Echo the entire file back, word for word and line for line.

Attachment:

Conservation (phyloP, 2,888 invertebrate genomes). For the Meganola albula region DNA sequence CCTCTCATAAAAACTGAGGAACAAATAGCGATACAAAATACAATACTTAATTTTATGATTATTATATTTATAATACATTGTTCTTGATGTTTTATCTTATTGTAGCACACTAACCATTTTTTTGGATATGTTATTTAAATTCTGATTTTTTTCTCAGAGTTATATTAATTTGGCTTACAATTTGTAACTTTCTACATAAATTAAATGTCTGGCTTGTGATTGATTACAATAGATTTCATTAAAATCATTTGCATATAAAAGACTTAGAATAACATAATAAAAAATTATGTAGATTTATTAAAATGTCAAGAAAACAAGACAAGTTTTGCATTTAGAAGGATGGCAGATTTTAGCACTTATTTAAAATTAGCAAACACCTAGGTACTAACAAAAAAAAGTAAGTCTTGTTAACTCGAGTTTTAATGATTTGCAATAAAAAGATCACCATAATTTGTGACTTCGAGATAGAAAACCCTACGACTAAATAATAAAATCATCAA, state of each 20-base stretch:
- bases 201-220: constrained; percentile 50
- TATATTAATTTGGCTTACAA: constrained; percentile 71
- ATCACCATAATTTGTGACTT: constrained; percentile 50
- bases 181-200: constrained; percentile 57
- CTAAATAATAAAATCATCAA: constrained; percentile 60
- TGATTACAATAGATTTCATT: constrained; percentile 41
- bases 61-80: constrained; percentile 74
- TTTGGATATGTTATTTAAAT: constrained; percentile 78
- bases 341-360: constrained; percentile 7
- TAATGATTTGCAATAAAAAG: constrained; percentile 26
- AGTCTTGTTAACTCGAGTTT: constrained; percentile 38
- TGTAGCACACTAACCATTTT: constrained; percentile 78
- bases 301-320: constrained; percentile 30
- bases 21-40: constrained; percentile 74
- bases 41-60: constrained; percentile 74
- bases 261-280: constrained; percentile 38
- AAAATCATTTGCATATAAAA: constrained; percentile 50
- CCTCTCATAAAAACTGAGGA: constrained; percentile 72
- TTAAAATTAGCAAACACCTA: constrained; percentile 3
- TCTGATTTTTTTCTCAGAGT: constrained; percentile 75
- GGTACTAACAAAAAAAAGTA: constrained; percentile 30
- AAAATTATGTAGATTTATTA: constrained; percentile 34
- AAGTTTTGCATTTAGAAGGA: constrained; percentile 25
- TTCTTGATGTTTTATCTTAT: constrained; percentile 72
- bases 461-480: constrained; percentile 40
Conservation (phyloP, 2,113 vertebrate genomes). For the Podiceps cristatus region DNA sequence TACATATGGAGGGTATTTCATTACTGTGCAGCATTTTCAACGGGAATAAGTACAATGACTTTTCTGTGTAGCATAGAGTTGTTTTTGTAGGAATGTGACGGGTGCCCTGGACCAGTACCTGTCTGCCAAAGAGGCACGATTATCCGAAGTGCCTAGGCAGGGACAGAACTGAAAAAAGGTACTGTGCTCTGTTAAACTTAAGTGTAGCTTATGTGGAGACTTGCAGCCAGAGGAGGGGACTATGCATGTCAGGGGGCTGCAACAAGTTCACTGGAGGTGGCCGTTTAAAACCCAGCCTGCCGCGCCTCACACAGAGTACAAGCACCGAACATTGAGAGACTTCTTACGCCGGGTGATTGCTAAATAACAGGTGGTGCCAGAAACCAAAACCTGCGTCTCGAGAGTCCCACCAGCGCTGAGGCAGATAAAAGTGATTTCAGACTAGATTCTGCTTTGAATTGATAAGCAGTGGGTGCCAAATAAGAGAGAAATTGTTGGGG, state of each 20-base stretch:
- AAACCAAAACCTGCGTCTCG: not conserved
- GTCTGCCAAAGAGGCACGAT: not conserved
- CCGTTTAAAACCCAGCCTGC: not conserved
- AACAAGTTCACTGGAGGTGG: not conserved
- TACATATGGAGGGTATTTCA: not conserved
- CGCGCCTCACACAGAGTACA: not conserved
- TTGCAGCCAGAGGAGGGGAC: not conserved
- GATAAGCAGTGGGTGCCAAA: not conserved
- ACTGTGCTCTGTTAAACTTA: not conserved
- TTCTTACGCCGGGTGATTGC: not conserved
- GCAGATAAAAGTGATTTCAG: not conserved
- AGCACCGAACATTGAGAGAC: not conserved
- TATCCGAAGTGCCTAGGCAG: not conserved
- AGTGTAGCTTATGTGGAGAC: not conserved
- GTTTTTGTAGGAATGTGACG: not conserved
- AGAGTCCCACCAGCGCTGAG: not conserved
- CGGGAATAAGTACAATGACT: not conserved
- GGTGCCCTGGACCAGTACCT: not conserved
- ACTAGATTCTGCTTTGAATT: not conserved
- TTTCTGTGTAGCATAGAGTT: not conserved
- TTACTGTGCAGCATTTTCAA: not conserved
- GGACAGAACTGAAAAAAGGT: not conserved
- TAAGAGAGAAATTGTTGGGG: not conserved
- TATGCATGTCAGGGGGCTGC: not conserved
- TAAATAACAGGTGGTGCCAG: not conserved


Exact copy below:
Conservation (phyloP, 2,888 invertebrate genomes). For the Meganola albula region DNA sequence CCTCTCATAAAAACTGAGGAACAAATAGCGATACAAAATACAATACTTAATTTTATGATTATTATATTTATAATACATTGTTCTTGATGTTTTATCTTATTGTAGCACACTAACCATTTTTTTGGATATGTTATTTAAATTCTGATTTTTTTCTCAGAGTTATATTAATTTGGCTTACAATTTGTAACTTTCTACATAAATTAAATGTCTGGCTTGTGATTGATTACAATAGATTTCATTAAAATCATTTGCATATAAAAGACTTAGAATAACATAATAAAAAATTATGTAGATTTATTAAAATGTCAAGAAAACAAGACAAGTTTTGCATTTAGAAGGATGGCAGATTTTAGCACTTATTTAAAATTAGCAAACACCTAGGTACTAACAAAAAAAAGTAAGTCTTGTTAACTCGAGTTTTAATGATTTGCAATAAAAAGATCACCATAATTTGTGACTTCGAGATAGAAAACCCTACGACTAAATAATAAAATCATCAA, state of each 20-base stretch:
- bases 201-220: constrained; percentile 50
- TATATTAATTTGGCTTACAA: constrained; percentile 71
- ATCACCATAATTTGTGACTT: constrained; percentile 50
- bases 181-200: constrained; percentile 57
- CTAAATAATAAAATCATCAA: constrained; percentile 60
- TGATTACAATAGATTTCATT: constrained; percentile 41
- bases 61-80: constrained; percentile 74
- TTTGGATATGTTATTTAAAT: constrained; percentile 78
- bases 341-360: constrained; percentile 7
- TAATGATTTGCAATAAAAAG: constrained; percentile 26
- AGTCTTGTTAACTCGAGTTT: constrained; percentile 38
- TGTAGCACACTAACCATTTT: constrained; percentile 78
- bases 301-320: constrained; percentile 30
- bases 21-40: constrained; percentile 74
- bases 41-60: constrained; percentile 74
- bases 261-280: constrained; percentile 38
- AAAATCATTTGCATATAAAA: constrained; percentile 50
- CCTCTCATAAAAACTGAGGA: constrained; percentile 72
- TTAAAATTAGCAAACACCTA: constrained; percentile 3
- TCTGATTTTTTTCTCAGAGT: constrained; percentile 75
- GGTACTAACAAAAAAAAGTA: constrained; percentile 30
- AAAATTATGTAGATTTATTA: constrained; percentile 34
- AAGTTTTGCATTTAGAAGGA: constrained; percentile 25
- TTCTTGATGTTTTATCTTAT: constrained; percentile 72
- bases 461-480: constrained; percentile 40
Conservation (phyloP, 2,113 vertebrate genomes). For the Podiceps cristatus region DNA sequence TACATATGGAGGGTATTTCATTACTGTGCAGCATTTTCAACGGGAATAAGTACAATGACTTTTCTGTGTAGCATAGAGTTGTTTTTGTAGGAATGTGACGGGTGCCCTGGACCAGTACCTGTCTGCCAAAGAGGCACGATTATCCGAAGTGCCTAGGCAGGGACAGAACTGAAAAAAGGTACTGTGCTCTGTTAAACTTAAGTGTAGCTTATGTGGAGACTTGCAGCCAGAGGAGGGGACTATGCATGTCAGGGGGCTGCAACAAGTTCACTGGAGGTGGCCGTTTAAAACCCAGCCTGCCGCGCCTCACACAGAGTACAAGCACCGAACATTGAGAGACTTCTTACGCCGGGTGATTGCTAAATAACAGGTGGTGCCAGAAACCAAAACCTGCGTCTCGAGAGTCCCACCAGCGCTGAGGCAGATAAAAGTGATTTCAGACTAGATTCTGCTTTGAATTGATAAGCAGTGGGTGCCAAATAAGAGAGAAATTGTTGGGG, state of each 20-base stretch:
- AAACCAAAACCTGCGTCTCG: not conserved
- GTCTGCCAAAGAGGCACGAT: not conserved
- CCGTTTAAAACCCAGCCTGC: not conserved
- AACAAGTTCACTGGAGGTGG: not conserved
- TACATATGGAGGGTATTTCA: not conserved
- CGCGCCTCACACAGAGTACA: not conserved
- TTGCAGCCAGAGGAGGGGAC: not conserved
- GATAAGCAGTGGGTGCCAAA: not conserved
- ACTGTGCTCTGTTAAACTTA: not conserved
- TTCTTACGCCGGGTGATTGC: not conserved
- GCAGATAAAAGTGATTTCAG: not conserved
- AGCACCGAACATTGAGAGAC: not conserved
- TATCCGAAGTGCCTAGGCAG: not conserved
- AGTGTAGCTTATGTGGAGAC: not conserved
- GTTTTTGTAGGAATGTGACG: not conserved
- AGAGTCCCACCAGCGCTGAG: not conserved
- CGGGAATAAGTACAATGACT: not conserved
- GGTGCCCTGGACCAGTACCT: not conserved
- ACTAGATTCTGCTTTGAATT: not conserved
- TTTCTGTGTAGCATAGAGTT: not conserved
- TTACTGTGCAGCATTTTCAA: not conserved
- GGACAGAACTGAAAAAAGGT: not conserved
- TAAGAGAGAAATTGTTGGGG: not conserved
- TATGCATGTCAGGGGGCTGC: not conserved
- TAAATAACAGGTGGTGCCAG: not conserved